Every year, my kiddo’s school holds an assembly to celebrate Dr. Martin Luther King Jr.’s birthday. The assembly is uplifting and inspiring for the most part, but sometimes they miss the mark. Last year’s assembly featured a song about how bullying violates human rights, and…yes, that wasn’t incorrect, but Dr. King’s life work was dedicated to achieving racial equality. Bullying didn’t quite match his message.
This year, I was pleasantly surprised when I attended a read-through play held in my son’s classroom. It was based on a true story I had never heard of: the great escape of William and Ellen Craft. The play was slightly difficult to follow, because the cast kept rotating so everyone in class had lines to read, but the story was so fascinating that I found myself wondering how it wasn’t more widely known.
The True Story of a Daring Escape
Th year was 1848. William and Ellen Craft were an enslaved couple from Macon, Georgia. They longed to escape to the north, and William came up with a daring plan. Ellen, who could pass as white, would pose as a white man traveling with his slave. They would take trains, stay at hotels and hide in plain sight while making their way up north. Ellen put her right arm in a sling so that hotel clerks wouldn’t expect to sign any papers. They were both unable to read or write due to Georgia law prohibiting education of slaves. The trip to Philadelphia took four days, and though they had several close calls, Ellen pulled off her disguise as a white slave owner, and William his slave, even when abolitionists approached him to abandon his “master” and run to freedom.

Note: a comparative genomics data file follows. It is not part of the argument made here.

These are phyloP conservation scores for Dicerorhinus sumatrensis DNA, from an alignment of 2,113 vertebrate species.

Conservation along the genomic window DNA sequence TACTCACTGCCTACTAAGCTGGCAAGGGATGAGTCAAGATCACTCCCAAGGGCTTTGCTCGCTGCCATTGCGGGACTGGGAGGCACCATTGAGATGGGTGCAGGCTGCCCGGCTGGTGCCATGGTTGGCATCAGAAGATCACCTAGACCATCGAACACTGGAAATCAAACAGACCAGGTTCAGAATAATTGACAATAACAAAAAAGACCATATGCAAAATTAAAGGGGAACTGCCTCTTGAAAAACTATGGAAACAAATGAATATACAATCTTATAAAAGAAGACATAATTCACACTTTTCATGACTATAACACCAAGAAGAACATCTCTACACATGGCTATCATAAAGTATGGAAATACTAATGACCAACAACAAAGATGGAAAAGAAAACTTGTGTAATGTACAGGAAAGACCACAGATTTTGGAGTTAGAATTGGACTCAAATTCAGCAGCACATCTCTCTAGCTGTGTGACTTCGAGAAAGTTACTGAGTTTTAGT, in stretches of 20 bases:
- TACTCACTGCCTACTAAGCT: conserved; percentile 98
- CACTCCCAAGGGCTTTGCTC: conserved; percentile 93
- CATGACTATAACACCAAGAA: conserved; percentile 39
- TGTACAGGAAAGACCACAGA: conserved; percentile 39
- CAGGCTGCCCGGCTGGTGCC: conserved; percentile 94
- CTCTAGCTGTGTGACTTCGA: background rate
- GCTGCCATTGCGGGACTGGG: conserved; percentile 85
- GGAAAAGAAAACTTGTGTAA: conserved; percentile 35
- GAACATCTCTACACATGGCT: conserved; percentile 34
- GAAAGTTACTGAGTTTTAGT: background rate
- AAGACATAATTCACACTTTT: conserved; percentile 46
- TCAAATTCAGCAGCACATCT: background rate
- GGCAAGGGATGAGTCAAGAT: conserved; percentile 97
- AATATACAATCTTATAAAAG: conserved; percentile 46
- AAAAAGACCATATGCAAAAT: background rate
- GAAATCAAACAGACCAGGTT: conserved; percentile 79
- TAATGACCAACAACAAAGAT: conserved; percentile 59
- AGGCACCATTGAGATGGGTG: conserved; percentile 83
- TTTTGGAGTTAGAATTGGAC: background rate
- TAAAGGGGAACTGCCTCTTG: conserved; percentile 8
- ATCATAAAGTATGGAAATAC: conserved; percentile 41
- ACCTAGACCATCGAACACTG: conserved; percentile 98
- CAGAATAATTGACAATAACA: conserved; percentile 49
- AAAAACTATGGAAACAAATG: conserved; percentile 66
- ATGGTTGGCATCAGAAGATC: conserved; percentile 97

A Complex Task for Ellen
It was wild to learn about William and Ellen’s brazen journey. I couldn’t imagine how harrowing the four-day trip must have been, and how hopeless their enslavement was them to even attempt an escape, knowing that failure meant severe punishment — even death. I was especially in awe of Ellen, who not only had to act white, but a white man in charge. The amount of courage and bravado she needed to muster when she likely had no experience of riding a train or checking into a hotel, it was simply staggering. Ellen’s story was also a reminder of how even white women couldn’t travel on her own back then. William also never broke from his role of a servant slave until both he and Ellen were safe in Philadelphia.
William and Ellen’s story would make a great adventure film. While their story isn’t told in any film or TV shows, Ellen and William Craft did write an account of their escape in Running a Thousand Miles for Freedom. Until their story becomes better known, I’m glad my kiddo’s class introduced me to their story.
Find out more about Ellen and William in this Smithsonian article: